After being convicted of “violating public modesty” with a work of fiction and sentenced to two years in prison, Egyptian novelist, Amhed Naji, is facing his final appeal. On December 4th a court will decide if Naji is innocent or if he’ll be staying in prison to finish out his sentence.
The legality of the charge, the claim that Naji is culpable of “violating public modesty”, according to one of his readers, has been in question since 2014. Hani Saleh Tawfik, the reader who brought Naji to court, claimed that a passage from Naji’s novel, Istikhdam al-Haya (The Use of Life), lead to sudden heart palpitations, a drop in blood pressure, and serious sickness. The passage in question involved the main character of the novel, a man stunted by emotional frustrations and failure, speaking about sexual and drug-related acts.
From “The Use of Life” (image courtesy of Hyperallergic)
Hearing news of the senseless charge – regarding a handful of sentences about oral sex and hashish that had been approved by the Egyptian Censorship Board – the University of Texas, Austin announced that it would publish the novel in English and provide an unaltered translation of the excerpt. The University’s Center for Middle Eastern Studies uploaded the passage as follows:
What are your typical twenty-somethings to do in Cairo? Might they go for pupil licking? Are they into eating pussy? Do they like to suck cock, or lick dirt, or snort hash mixed with sleeping pills? Or one might ask how long it would take for any of these fetishes to lose its thrill. Are they good for life? Everyone here has done lots of drugs, both during and after college. Yet here we all are, little islands unto ourselves, with no greater aspiration than to hang out together. We manage to stay alive by sucking our joy out of one another.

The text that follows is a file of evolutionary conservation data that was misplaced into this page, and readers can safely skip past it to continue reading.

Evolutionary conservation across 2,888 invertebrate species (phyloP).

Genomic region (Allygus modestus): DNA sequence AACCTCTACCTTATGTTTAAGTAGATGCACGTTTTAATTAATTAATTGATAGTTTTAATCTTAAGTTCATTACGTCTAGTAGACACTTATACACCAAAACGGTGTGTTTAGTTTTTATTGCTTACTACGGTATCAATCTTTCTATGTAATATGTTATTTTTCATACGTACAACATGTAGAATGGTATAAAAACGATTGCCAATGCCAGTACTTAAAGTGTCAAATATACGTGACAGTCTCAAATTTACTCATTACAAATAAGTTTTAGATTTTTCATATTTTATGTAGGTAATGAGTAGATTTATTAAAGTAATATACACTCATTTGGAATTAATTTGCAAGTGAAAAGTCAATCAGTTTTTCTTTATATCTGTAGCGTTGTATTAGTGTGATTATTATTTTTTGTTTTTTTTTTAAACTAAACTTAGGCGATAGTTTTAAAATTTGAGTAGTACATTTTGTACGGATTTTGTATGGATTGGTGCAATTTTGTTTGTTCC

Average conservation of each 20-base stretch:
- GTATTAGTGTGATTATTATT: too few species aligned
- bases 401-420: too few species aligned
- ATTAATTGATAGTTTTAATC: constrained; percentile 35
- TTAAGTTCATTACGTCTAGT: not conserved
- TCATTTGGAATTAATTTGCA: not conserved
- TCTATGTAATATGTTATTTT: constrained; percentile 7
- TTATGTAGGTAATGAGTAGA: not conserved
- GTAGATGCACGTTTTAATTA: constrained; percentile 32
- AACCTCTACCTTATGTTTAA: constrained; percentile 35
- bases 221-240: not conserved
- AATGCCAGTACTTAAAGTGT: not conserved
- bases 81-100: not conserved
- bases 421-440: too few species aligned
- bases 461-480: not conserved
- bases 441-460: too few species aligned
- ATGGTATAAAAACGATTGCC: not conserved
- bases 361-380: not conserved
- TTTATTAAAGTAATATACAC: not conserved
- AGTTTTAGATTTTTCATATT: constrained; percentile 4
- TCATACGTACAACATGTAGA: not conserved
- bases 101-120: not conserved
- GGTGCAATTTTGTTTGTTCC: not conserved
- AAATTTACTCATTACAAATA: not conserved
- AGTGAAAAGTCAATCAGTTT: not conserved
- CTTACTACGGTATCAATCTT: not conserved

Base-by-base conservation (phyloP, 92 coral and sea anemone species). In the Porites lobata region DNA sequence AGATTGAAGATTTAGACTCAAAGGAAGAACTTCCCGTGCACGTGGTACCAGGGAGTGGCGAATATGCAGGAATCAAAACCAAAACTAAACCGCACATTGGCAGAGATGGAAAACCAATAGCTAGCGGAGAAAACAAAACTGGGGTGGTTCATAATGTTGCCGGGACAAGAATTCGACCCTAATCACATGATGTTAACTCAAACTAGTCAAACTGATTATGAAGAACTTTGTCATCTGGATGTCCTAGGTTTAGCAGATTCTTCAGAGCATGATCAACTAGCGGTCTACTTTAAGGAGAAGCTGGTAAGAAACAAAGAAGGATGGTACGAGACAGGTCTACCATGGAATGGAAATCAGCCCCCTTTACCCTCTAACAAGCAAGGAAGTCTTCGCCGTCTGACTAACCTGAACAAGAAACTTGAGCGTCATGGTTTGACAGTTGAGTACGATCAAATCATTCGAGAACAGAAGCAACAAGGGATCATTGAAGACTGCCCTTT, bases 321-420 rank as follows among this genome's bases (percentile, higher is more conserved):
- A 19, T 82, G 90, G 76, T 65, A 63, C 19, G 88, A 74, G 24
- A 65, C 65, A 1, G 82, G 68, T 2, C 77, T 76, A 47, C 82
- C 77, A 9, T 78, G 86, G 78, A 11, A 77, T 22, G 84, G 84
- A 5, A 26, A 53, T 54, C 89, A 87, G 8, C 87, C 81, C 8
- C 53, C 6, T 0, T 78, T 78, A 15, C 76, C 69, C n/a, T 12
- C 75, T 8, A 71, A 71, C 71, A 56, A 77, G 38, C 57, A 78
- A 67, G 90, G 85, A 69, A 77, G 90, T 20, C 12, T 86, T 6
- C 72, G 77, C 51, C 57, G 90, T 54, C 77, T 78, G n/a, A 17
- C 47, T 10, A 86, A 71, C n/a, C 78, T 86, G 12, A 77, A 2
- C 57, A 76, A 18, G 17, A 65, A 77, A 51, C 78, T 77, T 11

Although Naji was initially only charged for a misdemeanour, Tawfik brought him back to court demanding a more severe sentence. In a higher court, Naji was accused of breaking Article 178, which says that “anyone who makes or intends to publicly share an object or picture that is ‘against public morals’ will be punished.” The prosecutor stated that Naji had used “his mind and pen to violate public decency and good morals, inciting promiscuity.”
Scores of magazines decried the conviction. 500 plus artists published a statement condemning the egregious legal action. Others raised issues regarding the legality of using Article 178 against Naji, given other articles give license to artistic and literary creation. The sentencing, to say the least, stirred much resentment and retort, but it was only the beginning. Since the 2014 conviction other countries have joined the cause for justice.
PEN America has been particularly vocal about their hopes for his release, awarding Naji the PEN/Barbey Freedom to Write award and circulating the hashtag #FreeNaji to buoy support and spread Naji’s story. Egyptians are not alone in their hope that Naji’s case will finally be brought to justice in court later this week.
Spread the word, share his story, and #FreeNaji.
Featured image courtesy of Pen.